I now study burnout and its impact on people and organizations. Burnout is absolutely about the absence of zest. Leiter and Maslach point out that one of the three big dimensions of burnout is exhaustion. Burnout is caused by a combination of too many job demands (things like high pressure and workload and emotionally demanding interactions with clients), too few job resources (things like autonomy, opportunities to learn new things, a supportive leader, and high-quality relationships with colleagues) and not enough recovery (things like physical activities and connecting with other people), according to Bakker and colleagues.

Recovering Zest

Understanding what activities rejuvenate you and then actually doing those activities is a critical component of burnout prevention and zest recovery.

I have given the VIA to many different groups of people, from soldiers to human services professionals to lawyers, and I am consistently struck by how few of them have zest as one of their signature character strengths.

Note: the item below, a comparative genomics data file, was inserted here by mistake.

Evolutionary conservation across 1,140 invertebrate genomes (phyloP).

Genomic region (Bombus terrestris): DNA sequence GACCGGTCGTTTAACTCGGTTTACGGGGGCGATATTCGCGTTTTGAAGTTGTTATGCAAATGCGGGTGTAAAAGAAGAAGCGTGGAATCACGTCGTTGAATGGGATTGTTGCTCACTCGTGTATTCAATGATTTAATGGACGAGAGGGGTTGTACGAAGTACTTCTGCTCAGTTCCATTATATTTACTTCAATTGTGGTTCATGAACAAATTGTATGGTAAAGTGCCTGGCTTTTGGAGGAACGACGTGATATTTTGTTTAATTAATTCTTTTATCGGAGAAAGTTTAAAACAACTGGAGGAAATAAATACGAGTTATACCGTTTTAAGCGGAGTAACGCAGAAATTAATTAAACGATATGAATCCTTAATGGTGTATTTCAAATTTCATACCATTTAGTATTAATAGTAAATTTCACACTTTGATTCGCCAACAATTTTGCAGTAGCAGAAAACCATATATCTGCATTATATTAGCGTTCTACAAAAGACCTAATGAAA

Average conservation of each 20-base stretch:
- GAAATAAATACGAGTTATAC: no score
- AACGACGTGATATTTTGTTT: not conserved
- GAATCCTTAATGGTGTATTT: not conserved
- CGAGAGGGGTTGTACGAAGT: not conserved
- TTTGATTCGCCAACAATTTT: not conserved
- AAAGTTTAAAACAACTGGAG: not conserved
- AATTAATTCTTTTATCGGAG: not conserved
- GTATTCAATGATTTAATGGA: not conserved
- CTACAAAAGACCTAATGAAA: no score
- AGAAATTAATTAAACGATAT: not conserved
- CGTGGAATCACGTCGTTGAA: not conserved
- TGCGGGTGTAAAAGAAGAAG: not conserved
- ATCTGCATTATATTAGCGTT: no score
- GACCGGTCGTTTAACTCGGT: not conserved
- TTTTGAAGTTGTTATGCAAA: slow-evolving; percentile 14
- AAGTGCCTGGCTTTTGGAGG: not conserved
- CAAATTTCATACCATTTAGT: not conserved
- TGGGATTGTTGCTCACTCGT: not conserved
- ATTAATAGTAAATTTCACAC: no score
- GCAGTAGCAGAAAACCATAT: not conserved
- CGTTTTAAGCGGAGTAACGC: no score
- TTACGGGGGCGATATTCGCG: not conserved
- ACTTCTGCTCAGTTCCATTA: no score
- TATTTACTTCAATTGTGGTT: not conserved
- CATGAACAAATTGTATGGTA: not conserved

When I first took the VIA Strengths Survey in early 2009, zest and enthusiasm ranked 19th on my list of 24 strengths. That makes sense because I was in the middle of my burnout and completely drained. I dreaded going to work on Monday, and I had unplugged from many of the people and activities that had once given me so much energy. I left my law practice in June 2009, and started my master’s degree in positive psychology later that year. As part of an assignment for one of my classes, I had to re-take the VIA. This time, zest and enthusiasm appeared 4th in my list of 24 strengths.

Making the decision to leave my law practice and pursue a career that truly mattered to me helped me re-engage and plug back into what gives me energy and vitality. While you certainly don’t have to leave your job to build zest, you do need to understand how much time you’re spending on activities that build or drain your energy.

Energy Busters and Builders

If you’re looking to build your zest and re-energize, try my Energy Busters and Builders exercise. Draw a grid with four quadrants. Label them as shown below:

   Builds my energy at work:    
   % time spent here:
   Builds my energy at home:   
   % time spent here:
   Drains my energy at work:   
   % time spent here:
   Drains my energy at home:   
   % time spent here:

Fill in activities that belong to each square. Once you completed that step, assign percentages to each square. Most people I work with realize that they’re spending large amounts of time doing activities that drain their energy, both at home and at work. The goal is to do more things from the first row, the activities that build energy.